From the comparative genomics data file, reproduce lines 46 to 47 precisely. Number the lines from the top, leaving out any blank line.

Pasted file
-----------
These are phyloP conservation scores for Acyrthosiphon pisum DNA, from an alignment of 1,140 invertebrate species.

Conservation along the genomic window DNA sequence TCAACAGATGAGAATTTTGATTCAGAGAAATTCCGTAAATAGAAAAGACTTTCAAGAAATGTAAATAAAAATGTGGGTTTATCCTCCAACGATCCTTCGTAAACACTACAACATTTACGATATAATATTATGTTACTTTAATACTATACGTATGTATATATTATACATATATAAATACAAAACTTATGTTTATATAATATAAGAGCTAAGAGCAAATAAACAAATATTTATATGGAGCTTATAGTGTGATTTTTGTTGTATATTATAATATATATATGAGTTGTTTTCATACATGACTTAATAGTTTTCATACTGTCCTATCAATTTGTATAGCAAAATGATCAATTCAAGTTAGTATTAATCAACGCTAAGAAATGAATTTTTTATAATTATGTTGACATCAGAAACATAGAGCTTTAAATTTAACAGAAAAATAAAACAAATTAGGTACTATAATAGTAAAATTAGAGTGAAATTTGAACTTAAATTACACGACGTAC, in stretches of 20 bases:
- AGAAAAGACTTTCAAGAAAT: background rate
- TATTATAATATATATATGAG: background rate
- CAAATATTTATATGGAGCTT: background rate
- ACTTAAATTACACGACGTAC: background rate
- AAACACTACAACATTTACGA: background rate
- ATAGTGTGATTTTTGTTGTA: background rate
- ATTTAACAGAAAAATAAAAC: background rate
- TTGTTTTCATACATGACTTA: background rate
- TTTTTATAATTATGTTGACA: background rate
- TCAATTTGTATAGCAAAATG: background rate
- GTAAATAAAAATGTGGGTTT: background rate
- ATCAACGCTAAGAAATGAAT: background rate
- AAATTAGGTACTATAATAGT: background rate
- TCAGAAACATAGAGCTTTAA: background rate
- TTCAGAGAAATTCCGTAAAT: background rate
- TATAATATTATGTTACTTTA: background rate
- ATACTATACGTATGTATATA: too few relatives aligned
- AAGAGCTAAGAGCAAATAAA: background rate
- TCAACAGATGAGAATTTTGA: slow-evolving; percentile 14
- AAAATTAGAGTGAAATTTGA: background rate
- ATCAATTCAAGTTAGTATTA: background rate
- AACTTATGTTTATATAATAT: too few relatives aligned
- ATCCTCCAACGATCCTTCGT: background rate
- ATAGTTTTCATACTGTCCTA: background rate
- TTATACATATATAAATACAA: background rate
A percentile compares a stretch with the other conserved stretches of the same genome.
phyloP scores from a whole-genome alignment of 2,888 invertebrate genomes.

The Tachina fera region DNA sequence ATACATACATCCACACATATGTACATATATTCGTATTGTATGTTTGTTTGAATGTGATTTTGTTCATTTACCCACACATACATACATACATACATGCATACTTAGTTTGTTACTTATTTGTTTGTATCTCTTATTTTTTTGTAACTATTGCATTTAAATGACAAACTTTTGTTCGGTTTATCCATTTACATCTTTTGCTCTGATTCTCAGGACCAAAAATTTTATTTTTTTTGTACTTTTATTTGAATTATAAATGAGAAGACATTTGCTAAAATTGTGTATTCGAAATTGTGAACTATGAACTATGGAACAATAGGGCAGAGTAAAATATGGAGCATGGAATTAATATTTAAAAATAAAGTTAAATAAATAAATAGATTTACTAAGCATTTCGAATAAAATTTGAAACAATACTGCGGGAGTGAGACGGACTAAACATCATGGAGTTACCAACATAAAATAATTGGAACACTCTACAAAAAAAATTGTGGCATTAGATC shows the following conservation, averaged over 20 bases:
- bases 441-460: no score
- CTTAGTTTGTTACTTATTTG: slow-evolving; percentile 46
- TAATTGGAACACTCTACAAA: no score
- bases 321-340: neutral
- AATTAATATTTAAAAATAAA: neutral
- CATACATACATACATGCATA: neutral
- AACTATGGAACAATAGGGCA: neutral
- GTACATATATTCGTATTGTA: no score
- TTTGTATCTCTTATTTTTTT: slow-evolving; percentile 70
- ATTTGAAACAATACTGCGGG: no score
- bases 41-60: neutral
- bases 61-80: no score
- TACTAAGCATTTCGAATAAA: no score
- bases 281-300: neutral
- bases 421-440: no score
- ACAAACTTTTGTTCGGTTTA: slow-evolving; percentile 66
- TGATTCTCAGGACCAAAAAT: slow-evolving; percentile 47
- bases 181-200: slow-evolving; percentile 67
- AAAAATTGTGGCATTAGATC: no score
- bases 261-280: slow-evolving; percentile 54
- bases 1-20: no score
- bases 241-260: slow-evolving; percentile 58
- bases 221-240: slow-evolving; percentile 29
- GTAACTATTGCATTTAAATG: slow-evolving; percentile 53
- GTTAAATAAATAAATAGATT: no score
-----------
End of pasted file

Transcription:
- ACAAACTTTTGTTCGGTTTA: slow-evolving; percentile 66
- TGATTCTCAGGACCAAAAAT: slow-evolving; percentile 47